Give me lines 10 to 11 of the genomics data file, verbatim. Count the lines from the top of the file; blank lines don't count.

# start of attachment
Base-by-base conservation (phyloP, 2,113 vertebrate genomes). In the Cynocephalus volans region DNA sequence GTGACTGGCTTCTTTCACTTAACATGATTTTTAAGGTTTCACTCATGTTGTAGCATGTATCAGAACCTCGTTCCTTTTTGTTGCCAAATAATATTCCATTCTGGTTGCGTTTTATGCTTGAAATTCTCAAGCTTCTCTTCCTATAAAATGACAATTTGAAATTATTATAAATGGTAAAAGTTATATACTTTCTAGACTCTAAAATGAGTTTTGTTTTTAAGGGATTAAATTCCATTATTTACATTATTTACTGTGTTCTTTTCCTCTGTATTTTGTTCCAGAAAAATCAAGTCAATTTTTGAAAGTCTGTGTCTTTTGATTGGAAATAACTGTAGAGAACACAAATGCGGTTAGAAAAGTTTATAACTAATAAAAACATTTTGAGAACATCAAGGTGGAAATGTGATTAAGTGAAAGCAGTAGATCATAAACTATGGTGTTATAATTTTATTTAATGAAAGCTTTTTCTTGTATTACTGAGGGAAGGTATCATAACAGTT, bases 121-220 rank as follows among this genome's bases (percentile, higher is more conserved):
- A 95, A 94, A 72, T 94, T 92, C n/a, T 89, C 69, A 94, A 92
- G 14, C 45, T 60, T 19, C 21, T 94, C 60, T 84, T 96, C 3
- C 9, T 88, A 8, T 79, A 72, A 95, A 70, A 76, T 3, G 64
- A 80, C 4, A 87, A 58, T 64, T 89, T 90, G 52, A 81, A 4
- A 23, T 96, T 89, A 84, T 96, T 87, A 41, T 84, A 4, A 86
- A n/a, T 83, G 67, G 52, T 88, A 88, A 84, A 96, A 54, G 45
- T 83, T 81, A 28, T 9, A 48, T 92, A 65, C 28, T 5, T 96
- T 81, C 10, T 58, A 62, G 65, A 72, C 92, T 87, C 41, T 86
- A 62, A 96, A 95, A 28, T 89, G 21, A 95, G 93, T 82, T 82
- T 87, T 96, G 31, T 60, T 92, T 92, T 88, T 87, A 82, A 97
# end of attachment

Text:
- A 62, A 96, A 95, A 28, T 89, G 21, A 95, G 93, T 82, T 82
- T 87, T 96, G 31, T 60, T 92, T 92, T 88, T 87, A 82, A 97